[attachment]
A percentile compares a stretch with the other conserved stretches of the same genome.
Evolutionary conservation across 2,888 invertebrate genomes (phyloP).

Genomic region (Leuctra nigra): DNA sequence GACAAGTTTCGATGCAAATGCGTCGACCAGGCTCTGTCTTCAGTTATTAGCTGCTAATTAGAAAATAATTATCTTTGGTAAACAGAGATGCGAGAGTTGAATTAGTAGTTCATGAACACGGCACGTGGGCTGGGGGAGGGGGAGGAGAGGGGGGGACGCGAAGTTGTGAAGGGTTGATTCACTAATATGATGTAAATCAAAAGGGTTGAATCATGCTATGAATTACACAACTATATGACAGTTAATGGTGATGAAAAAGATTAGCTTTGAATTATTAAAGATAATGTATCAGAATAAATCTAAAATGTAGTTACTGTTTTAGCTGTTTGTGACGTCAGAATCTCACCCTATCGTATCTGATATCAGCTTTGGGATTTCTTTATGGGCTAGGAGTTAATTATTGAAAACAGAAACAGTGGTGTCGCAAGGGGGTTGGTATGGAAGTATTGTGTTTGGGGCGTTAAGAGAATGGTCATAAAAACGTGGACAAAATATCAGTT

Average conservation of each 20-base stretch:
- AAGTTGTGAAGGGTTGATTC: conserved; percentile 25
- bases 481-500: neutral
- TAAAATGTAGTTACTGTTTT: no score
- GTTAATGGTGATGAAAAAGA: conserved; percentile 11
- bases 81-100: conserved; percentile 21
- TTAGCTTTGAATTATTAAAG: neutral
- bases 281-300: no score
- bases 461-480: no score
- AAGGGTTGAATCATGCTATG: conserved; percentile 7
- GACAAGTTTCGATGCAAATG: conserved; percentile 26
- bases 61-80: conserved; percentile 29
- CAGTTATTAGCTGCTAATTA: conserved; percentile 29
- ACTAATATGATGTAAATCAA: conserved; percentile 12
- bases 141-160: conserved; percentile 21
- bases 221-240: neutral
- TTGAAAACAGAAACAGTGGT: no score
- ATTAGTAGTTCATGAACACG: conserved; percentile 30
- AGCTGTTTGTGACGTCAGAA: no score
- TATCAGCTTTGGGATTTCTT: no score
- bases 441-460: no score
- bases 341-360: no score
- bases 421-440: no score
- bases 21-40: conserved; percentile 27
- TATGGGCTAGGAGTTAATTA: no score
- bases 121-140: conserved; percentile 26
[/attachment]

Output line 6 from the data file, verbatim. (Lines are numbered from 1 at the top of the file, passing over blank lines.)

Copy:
- bases 481-500: neutral